MAGUS: Mid-Atlantic OBOD Gathering

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I’ve been attending the OBOD East Coast Gathering since its inception 7 years ago and now there’s going to be yet another OBOD camp gracing the eastern seaboard: the Mid-Atlantic Gathering of the United States, or MAGUS for short.

Please note, this has to be one of the best names EVER for a Druid event.

More information can be found on the event’s website and FaceBook group.  According to the organizers, spaces are about 1/3 filled in the first couple of weeks–astounding for a brand new event!  And did I mention stone circles?

Yeah. Druids. In stone circles.

‘Nuff said.

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East Coast Gather 2015

Whew, it’s been a couple of weeks of crazy prepping for and going to the annual OBOD East Coast Gather. There was more than a little bit of crafting overdrive between finishing an item for the silent auction, random ritual paraphernalia (painted stones, hag tapers), and making sure all the labyrinth supplies were packed.

Bear journal for the silent auction.

Hag taper, lighting the way from Bard to Ovate.

Sacred stone WIP (not posting the final, well, because, reasons).

Better bloggers than I (John Beckett, A Druid Way) have done excellent rundowns of the individual events of ECG, so I’ll not tread that ground again here. My experience of this year’s gathering can be summed up in the words “kindness” and “community”.  There was an overwhelming amount of kindness: from Damh the Bard, who took time out of his busy schedule to play music with the kids, to John Beckett, who was willing to let me chew his ear off about polytheism and my Lady of Birds and Horses, to the young woman who kept an eye on my son so I could help with the Ovate initiations.  A harvest of kindness is something to be proud of, indeed.

Very blurry Damh the Bard.

On the community end of things, earlier this year I came up with a slightly nutty idea of creating a labyrinth for folks to walk (more of this story may show up in the Order’s magazine, Touchstone).  I probably could have done the whole thing myself; the beautiful thing was, I didn’t have to. The labyrinth was formed by over 330 LED color-changing tea lights, which had the (hopefully!) fae and fanciful effect of shift color and pattern as a person walked the path. Once the seed pattern was set, a small group of folks gathered to stuff candles into paper bags while the kids gathered up pebbles to keep them weighted down. Then, every night, a flock of volunteers descended to turn on the lights, and in the wee small hours of the morning, another crew gathered to turn them off.  None of this was officially organized. It was an outpouring of spontaneous community spirit which was humbling to behold.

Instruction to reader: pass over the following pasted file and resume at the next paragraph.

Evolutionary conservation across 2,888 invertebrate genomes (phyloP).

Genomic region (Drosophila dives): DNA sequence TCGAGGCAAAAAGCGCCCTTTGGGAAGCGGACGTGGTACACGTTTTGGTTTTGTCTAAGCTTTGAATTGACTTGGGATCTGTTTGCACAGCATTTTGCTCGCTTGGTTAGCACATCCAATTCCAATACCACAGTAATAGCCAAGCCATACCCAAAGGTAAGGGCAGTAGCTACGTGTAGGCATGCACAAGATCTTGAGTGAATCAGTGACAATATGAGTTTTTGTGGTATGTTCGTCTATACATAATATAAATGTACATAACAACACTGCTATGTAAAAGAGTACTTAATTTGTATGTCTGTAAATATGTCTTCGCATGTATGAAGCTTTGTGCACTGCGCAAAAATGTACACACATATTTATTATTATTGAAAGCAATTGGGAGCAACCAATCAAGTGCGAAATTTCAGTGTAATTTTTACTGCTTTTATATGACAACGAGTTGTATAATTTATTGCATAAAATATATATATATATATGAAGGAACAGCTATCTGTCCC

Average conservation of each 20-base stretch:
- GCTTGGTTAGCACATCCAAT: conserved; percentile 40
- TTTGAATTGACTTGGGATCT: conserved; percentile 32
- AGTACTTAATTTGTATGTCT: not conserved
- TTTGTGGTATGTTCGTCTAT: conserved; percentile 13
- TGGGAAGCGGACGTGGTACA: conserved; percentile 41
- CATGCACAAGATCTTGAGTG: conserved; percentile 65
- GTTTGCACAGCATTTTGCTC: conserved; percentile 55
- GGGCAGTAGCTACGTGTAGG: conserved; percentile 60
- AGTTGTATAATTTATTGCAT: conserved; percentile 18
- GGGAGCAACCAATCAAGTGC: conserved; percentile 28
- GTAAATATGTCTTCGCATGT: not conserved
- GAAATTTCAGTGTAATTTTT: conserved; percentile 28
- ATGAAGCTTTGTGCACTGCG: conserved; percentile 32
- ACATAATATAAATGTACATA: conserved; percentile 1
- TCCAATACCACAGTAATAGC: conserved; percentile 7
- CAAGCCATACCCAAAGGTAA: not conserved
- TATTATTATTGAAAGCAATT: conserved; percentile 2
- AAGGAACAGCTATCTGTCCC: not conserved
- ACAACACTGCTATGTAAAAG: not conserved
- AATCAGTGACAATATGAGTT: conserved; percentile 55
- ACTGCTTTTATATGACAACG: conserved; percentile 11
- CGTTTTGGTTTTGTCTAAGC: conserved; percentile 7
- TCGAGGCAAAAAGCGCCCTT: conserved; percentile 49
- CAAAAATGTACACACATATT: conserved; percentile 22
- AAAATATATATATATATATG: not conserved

Labyrinth by day…

…labyrinth by night.

Every year it’s hard to leave Druid Camp, as my kid calls it. But far better to be sad at the parting than to be excited to leave! Next year, we won’t be having any guest speakers. We’ll be able to dig deep and focus on each other’s wisdom, and twine our roots more deeply across this land. I can hardly wait!

Dangerous Diaries

Druids training within OBOD are encouraged to document their experiences by creating some sort of physical journal. In fact many mystery schools coming out of either the Golden Dawn or grimoire traditions encourage the keeping of written notes about one’s spiritual and magical practice. (And actually, if one wants to note small irony, the inquisitors and witchhunters also were encouraged to keep diaries of their observations.) Even as far back as the PGM we find spell formulae being written down to preserve them and pass them along to other seekers.  In the West, at least, the written word is a cornerstone of preserving our esoteric and occult heritage.

However, on more than one occasion it has occurred to me that keeping a dairy can be a dangerous thing.  What were once meant to be private experiences, or only meant for the eyes of other like-minded people, can fall into the wrong hands.  Or, if not the wrong hands, hands that don’t know what to do with them.  Paper trails and documentation form the basis for our society, from legislative to judicial activities.  If it was written down or otherwise recorded, it can potentially be used against you.